Featured Expat Artist: Joey Foster Ellis

1. Why and how did you choose to move your creative practice to China?

I ended up here by fate in some sense. There is definitely a unique perspective we can all get from being in a new place. I found a lot of inspiration for my work in the delicate balance between being an insider and an outsider during my time as a student at the Central Academy of Fine Art. It became apparent to me that no matter what I did, I would never be coming from the same background as my Chinese classmates. I came to Beijing when I was twenty years old, seven years ago, and my experiences here have shaped both me and my work. The hardships I faced as an outsider at the Academy caused me to ask a lot questions about who I was which can be seen in my creative practice. Beijing was a place where I not only learned about skill but also a language and culture. To me the creative growth of college wasn’t limited to my hours at the Academy because Beijing had become my classroom.

2. How does being a foreigner affect the themes of your work?

As I mentioned earlier, a lot of my work deals with me being the outsider or different in a lot of ways. Maybe that’s cliché in a way, but I see every experience I have as based on perspectives from my previous experiences. For example, the first time I saw an elephant, the only relation I had to it was a pair of pajamas I had growing up that had elephants printed on them. So these new experiences I have in Beijing have been related back to my old experiences in America, and now they are related back to my experiences all over the world. The correlation between these two contexts of understanding is from where a lot my artistic ideas stem.

I like to engage projects with a bit of unknown, so I don’t always know how they will evolve. Because of who I am, I like to let the process dictate the design. In other words, I welcome the uncontrolled variables in a project, and I let my interaction with the materials and the concept develop its direction.

3. What are some of the differences between what you experienced studying art in China in contrast with the art school education in the USA?

America taught me how to think, but China taught me how to make. In America, during art education I felt like there was a lot of handholding, they didn’t want you to fail. There are parent teacher conferences and a lot of attention spent focusing on student success. During my time at the Academy here in China, that wasn’t the case. Because of the communist system that the schooling was developed from, no one could fail, and as a result we could really do whatever we wanted. We had the option of using our education or doing nothing with it. I found it very empowering not to have someone make my decisions for me. There were also a lot less guidelines to our assignments which was both beneficial in the sense that it left a lot of opportunity but could also be terrifying because there were just so many directions one could choose.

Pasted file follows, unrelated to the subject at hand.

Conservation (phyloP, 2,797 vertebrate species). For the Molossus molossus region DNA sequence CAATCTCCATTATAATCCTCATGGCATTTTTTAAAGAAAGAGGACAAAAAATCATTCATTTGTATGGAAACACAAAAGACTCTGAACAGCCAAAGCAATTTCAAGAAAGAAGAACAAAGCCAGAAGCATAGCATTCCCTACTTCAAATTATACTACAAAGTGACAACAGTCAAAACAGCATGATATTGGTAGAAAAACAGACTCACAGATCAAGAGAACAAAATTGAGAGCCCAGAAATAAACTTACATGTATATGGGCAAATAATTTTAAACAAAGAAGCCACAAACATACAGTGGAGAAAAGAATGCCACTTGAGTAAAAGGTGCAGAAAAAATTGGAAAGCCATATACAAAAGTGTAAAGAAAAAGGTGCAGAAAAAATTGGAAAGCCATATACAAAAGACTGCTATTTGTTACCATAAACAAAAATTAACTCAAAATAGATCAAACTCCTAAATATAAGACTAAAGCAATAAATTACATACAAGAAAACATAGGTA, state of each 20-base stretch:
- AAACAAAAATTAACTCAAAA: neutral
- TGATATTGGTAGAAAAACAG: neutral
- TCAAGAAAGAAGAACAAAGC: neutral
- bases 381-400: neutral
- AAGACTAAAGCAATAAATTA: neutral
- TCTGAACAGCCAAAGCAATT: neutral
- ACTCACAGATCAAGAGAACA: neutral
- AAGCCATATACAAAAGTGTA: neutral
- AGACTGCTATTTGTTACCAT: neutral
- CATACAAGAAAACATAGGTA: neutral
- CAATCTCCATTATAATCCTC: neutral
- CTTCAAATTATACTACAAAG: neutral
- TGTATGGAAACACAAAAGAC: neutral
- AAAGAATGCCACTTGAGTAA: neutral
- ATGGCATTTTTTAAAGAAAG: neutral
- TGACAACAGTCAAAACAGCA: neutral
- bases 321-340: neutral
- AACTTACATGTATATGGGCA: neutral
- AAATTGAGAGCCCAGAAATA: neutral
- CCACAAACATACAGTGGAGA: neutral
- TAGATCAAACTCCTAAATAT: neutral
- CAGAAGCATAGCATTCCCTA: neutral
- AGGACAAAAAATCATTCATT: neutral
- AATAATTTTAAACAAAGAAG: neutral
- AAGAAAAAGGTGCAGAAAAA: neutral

4. Talk to us more about the role of activism in your artistic practice.

My work isn’t so much about activism, but more about function. However, I do want my work to play a role in society. I started out my artistic process as a potter and my career as a chef. I was all about making things that people could use – pots and plates for people to eat from. Slowly my work has circled back around to again focus on functionality. The sculpture projects I do underwater recreates a coral reef, the work I’m doing in Beijing right now with Taxi drivers connects a community by showing that even people from lower class systems have creative problem-solving minds even without the same education.

To me an artist is a scientist, a researcher, a builder, and an anthropologist. They are doctors, public servants, and change agents. I want to be of use and I want my work to do something that any other person can do. I don’t feel as if an artist should be apart from society, but more that they are given to society.

For my artistic practice, I crave data to work with, and I feel at times like my role is that of a private detective, gathering clues and figuring out how to categorize and reorder them into something meaningful. The act of researching and understanding a culture in every way is essential to the projects that I do. As an artist I am always collecting data whether it be relevant or non relevant data. I need it to play with, to touch it and explore how it works, to see it. In the end I imagine what I could make from it, then I do it, construct it, bringing it from dream to reality. I’m a sculptor in the sense that I put things together. Sometimes that looks like paint and canvas, sometimes clay and glaze, metal and metal, and other times they are non-physical materials like with my social projects.

5. Tell us about an artist or body of work being done in China that you find exciting and why.

Wang Shu, who won the Pritzker prize for architecture this year, is an incredible artist that is really looking at how to use local materials and how those materials can create new forms of architecture while still relating back to China’s past. I find his work fascinating and urge you to check it out to see for yourself why it’s exciting.

6. What is your favorite Chinese dish or treat?

臭豆腐, “Chou dofu”. I love Chou dofu. Why do I love chou dofu? Because its name means stinky tofu. It’s just a great word to say, it’s one of those words like “pompous” that you can understand without even knowing what it actually is. When anyone says it, you can totally already tell that its going to be stinky tofu.